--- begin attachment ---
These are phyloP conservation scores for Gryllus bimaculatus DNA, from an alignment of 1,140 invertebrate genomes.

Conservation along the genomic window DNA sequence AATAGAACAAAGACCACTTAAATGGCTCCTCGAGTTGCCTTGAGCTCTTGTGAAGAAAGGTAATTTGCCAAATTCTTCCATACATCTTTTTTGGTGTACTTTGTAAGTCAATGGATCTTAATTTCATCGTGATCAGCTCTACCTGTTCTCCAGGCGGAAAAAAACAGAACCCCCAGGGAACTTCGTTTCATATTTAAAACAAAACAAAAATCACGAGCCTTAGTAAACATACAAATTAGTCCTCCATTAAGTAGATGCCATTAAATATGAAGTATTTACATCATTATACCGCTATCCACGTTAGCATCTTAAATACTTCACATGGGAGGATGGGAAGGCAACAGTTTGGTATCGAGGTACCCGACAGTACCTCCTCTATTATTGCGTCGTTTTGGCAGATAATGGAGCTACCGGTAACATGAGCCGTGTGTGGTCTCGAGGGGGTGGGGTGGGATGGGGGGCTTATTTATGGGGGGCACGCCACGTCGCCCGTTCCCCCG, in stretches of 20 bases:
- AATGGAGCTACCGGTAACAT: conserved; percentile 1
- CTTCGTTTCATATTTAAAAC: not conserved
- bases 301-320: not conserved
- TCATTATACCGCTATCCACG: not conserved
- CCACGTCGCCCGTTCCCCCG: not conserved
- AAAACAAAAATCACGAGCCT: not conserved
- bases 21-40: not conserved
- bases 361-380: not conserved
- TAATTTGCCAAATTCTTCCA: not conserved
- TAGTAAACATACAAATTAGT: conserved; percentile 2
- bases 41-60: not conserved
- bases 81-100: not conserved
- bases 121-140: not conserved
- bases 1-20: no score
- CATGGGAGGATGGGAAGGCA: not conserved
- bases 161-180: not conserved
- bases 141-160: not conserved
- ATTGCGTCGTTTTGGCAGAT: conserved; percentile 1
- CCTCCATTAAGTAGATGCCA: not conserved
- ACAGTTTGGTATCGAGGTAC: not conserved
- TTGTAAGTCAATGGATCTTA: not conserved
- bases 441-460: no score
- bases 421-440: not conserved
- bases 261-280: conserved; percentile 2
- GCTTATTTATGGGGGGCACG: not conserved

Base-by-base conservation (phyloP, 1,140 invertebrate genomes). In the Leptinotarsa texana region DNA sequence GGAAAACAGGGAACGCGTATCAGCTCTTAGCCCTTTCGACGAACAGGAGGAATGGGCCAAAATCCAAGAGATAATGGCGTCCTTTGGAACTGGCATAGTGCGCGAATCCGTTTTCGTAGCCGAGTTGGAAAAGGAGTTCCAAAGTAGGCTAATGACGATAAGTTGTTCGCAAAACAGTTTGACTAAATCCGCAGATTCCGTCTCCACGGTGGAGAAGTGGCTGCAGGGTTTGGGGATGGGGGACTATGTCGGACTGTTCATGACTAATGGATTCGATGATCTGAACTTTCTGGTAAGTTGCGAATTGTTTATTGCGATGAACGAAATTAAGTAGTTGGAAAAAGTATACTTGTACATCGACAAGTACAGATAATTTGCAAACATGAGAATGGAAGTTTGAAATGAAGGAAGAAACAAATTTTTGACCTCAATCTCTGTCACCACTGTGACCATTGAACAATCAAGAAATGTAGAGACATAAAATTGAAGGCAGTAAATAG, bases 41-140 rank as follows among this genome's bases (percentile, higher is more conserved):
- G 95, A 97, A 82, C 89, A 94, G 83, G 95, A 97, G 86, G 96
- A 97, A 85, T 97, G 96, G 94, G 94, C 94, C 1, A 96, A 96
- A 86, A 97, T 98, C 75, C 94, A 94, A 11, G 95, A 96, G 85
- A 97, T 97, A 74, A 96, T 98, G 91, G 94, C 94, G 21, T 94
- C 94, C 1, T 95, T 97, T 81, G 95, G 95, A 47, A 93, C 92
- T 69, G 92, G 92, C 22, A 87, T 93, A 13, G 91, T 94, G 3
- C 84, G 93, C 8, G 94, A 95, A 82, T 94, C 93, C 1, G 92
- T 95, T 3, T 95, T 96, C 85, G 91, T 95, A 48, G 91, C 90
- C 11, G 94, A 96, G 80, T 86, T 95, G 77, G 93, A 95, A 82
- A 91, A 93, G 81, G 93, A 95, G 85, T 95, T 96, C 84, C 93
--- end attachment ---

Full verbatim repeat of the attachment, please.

These are phyloP conservation scores for Gryllus bimaculatus DNA, from an alignment of 1,140 invertebrate genomes.

Conservation along the genomic window DNA sequence AATAGAACAAAGACCACTTAAATGGCTCCTCGAGTTGCCTTGAGCTCTTGTGAAGAAAGGTAATTTGCCAAATTCTTCCATACATCTTTTTTGGTGTACTTTGTAAGTCAATGGATCTTAATTTCATCGTGATCAGCTCTACCTGTTCTCCAGGCGGAAAAAAACAGAACCCCCAGGGAACTTCGTTTCATATTTAAAACAAAACAAAAATCACGAGCCTTAGTAAACATACAAATTAGTCCTCCATTAAGTAGATGCCATTAAATATGAAGTATTTACATCATTATACCGCTATCCACGTTAGCATCTTAAATACTTCACATGGGAGGATGGGAAGGCAACAGTTTGGTATCGAGGTACCCGACAGTACCTCCTCTATTATTGCGTCGTTTTGGCAGATAATGGAGCTACCGGTAACATGAGCCGTGTGTGGTCTCGAGGGGGTGGGGTGGGATGGGGGGCTTATTTATGGGGGGCACGCCACGTCGCCCGTTCCCCCG, in stretches of 20 bases:
- AATGGAGCTACCGGTAACAT: conserved; percentile 1
- CTTCGTTTCATATTTAAAAC: not conserved
- bases 301-320: not conserved
- TCATTATACCGCTATCCACG: not conserved
- CCACGTCGCCCGTTCCCCCG: not conserved
- AAAACAAAAATCACGAGCCT: not conserved
- bases 21-40: not conserved
- bases 361-380: not conserved
- TAATTTGCCAAATTCTTCCA: not conserved
- TAGTAAACATACAAATTAGT: conserved; percentile 2
- bases 41-60: not conserved
- bases 81-100: not conserved
- bases 121-140: not conserved
- bases 1-20: no score
- CATGGGAGGATGGGAAGGCA: not conserved
- bases 161-180: not conserved
- bases 141-160: not conserved
- ATTGCGTCGTTTTGGCAGAT: conserved; percentile 1
- CCTCCATTAAGTAGATGCCA: not conserved
- ACAGTTTGGTATCGAGGTAC: not conserved
- TTGTAAGTCAATGGATCTTA: not conserved
- bases 441-460: no score
- bases 421-440: not conserved
- bases 261-280: conserved; percentile 2
- GCTTATTTATGGGGGGCACG: not conserved

Base-by-base conservation (phyloP, 1,140 invertebrate genomes). In the Leptinotarsa texana region DNA sequence GGAAAACAGGGAACGCGTATCAGCTCTTAGCCCTTTCGACGAACAGGAGGAATGGGCCAAAATCCAAGAGATAATGGCGTCCTTTGGAACTGGCATAGTGCGCGAATCCGTTTTCGTAGCCGAGTTGGAAAAGGAGTTCCAAAGTAGGCTAATGACGATAAGTTGTTCGCAAAACAGTTTGACTAAATCCGCAGATTCCGTCTCCACGGTGGAGAAGTGGCTGCAGGGTTTGGGGATGGGGGACTATGTCGGACTGTTCATGACTAATGGATTCGATGATCTGAACTTTCTGGTAAGTTGCGAATTGTTTATTGCGATGAACGAAATTAAGTAGTTGGAAAAAGTATACTTGTACATCGACAAGTACAGATAATTTGCAAACATGAGAATGGAAGTTTGAAATGAAGGAAGAAACAAATTTTTGACCTCAATCTCTGTCACCACTGTGACCATTGAACAATCAAGAAATGTAGAGACATAAAATTGAAGGCAGTAAATAG, bases 41-140 rank as follows among this genome's bases (percentile, higher is more conserved):
- G 95, A 97, A 82, C 89, A 94, G 83, G 95, A 97, G 86, G 96
- A 97, A 85, T 97, G 96, G 94, G 94, C 94, C 1, A 96, A 96
- A 86, A 97, T 98, C 75, C 94, A 94, A 11, G 95, A 96, G 85
- A 97, T 97, A 74, A 96, T 98, G 91, G 94, C 94, G 21, T 94
- C 94, C 1, T 95, T 97, T 81, G 95, G 95, A 47, A 93, C 92
- T 69, G 92, G 92, C 22, A 87, T 93, A 13, G 91, T 94, G 3
- C 84, G 93, C 8, G 94, A 95, A 82, T 94, C 93, C 1, G 92
- T 95, T 3, T 95, T 96, C 85, G 91, T 95, A 48, G 91, C 90
- C 11, G 94, A 96, G 80, T 86, T 95, G 77, G 93, A 95, A 82
- A 91, A 93, G 81, G 93, A 95, G 85, T 95, T 96, C 84, C 93